The term sexting refers to sex-related or nude photos taken and shared via cellphone, whether that be text message, Snapchat or a different form of digital communication. Sexting also encompasses sexually explicit texts sent or received between two parties.
While the practice is not illegal when these photos or texts are shared between consenting adults, once a minor is involved sexual-exploitation and child-pornography laws can come into play.
An amendment to Iowa’s harassment law, concerning what is referred to as “revenge porn,” was put in place in July 2017. The amendment ensures that an ex-boyfriend or girlfriend who has distributed a nude or semi-nude photo of their previous partner will be held accountable by law. Under Iowa Code Section 708.7, the ex-partner could face up to a two-year prison sentence if their intent was to intimidate, annoy, harm or harass.
With technology and people’s opinions of sexting in general ever-changing, it’s a hard thing for law enforcement and legislatures to constantly update. Writing and implementing a law can take months if not years, and by the time it is being put into law, there can be new technologies out there that blur the lines of the laws. A great example would be Snapchat.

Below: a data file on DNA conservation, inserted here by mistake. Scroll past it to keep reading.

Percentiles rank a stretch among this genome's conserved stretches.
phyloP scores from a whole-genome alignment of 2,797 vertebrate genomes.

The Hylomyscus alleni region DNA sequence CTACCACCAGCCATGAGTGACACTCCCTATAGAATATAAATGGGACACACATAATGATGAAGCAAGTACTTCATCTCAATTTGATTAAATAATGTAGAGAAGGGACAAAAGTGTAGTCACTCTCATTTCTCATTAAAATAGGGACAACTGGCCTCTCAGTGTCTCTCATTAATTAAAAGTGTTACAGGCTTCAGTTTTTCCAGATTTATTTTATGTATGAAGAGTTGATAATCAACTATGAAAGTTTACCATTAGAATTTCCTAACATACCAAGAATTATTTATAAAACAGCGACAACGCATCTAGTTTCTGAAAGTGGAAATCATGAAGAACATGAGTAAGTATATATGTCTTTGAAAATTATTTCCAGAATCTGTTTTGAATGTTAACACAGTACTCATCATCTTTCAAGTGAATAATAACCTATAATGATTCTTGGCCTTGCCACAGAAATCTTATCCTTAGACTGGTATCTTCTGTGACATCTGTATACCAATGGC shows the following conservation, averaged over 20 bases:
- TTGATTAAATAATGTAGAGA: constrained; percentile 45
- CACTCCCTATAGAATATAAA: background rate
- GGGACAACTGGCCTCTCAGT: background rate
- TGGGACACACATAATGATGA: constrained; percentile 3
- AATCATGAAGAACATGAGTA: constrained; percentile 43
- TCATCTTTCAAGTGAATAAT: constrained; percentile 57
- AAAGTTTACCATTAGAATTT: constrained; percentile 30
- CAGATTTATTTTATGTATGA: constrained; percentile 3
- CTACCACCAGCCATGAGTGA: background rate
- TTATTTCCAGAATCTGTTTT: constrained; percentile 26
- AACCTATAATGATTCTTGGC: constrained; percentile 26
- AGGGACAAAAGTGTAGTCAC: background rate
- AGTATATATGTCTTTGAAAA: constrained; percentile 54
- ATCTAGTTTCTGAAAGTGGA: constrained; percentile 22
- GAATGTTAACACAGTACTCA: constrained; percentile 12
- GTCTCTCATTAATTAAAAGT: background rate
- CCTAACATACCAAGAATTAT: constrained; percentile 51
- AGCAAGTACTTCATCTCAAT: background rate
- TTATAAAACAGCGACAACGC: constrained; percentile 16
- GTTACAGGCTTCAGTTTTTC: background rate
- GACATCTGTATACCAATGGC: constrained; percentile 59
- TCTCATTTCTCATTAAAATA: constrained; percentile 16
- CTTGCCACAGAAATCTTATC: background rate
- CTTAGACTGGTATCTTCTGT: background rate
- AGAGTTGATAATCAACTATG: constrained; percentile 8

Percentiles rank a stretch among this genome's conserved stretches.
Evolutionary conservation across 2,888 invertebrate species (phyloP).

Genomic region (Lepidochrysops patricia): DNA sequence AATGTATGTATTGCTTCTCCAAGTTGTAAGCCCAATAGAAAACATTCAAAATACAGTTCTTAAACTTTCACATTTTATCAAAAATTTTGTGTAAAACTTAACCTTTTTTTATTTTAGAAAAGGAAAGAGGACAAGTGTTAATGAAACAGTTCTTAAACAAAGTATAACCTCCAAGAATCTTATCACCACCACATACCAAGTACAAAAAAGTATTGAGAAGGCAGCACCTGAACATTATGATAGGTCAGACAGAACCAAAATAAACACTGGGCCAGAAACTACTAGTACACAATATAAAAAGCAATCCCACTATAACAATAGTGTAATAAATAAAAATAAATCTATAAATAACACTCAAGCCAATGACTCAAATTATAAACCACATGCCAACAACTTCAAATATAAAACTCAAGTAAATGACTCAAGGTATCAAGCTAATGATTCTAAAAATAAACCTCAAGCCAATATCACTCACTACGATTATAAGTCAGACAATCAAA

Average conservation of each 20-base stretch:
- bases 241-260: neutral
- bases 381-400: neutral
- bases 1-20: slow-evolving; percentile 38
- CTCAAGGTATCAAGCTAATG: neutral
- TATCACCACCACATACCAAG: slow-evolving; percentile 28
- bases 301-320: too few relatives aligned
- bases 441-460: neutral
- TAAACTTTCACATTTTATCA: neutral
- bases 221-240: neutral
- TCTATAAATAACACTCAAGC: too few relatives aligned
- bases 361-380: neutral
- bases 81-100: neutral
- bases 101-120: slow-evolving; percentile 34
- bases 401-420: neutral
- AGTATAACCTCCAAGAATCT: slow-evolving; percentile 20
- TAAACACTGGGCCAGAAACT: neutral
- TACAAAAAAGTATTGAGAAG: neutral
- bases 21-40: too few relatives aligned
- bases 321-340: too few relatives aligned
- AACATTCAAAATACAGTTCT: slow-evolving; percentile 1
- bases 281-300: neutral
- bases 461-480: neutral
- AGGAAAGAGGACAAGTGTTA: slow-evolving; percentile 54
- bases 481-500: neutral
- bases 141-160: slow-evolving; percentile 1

When interviewed about their knowledge on the legality of sexting, many students were unsure of the exact law, but knew if they were a consenting adult it was not illegal.
“Sexting, like normal intercourse, is only legal if both parties are of age,” said Leo Livingston, senior in English.
When asked how she felt about sexting, Christina Funseth, senior in hospitality management, said “I think that both sending and receiving nudes is extremely dangerous because that is something that can stay on your device forever and resurface at anytime.”
Riley Kirk, senior in hospitality management, said “I’m not big into sending nudes at all. If I were to though, I would only do so over Snapchat, never text message.”
A simple question posed to students asking if they had ever received a sext that was unwanted or unsolicited really opened up a can of worms. Livingston shared his own personal experience.
“I have received a sexual image without consent and really did not enjoy it,” Livingston said.
Some students made it quite clear they had received images or sexually explicit text messages they were not interested in, and it made them very uncomfortable.
“I’ve definitely opened up my Snapchat and there was just a dick there, unsolicited,” Kirk said.
With the revenge porn amendment in place, anyone who sends a photo without the consent of the person in the photo could face jail time.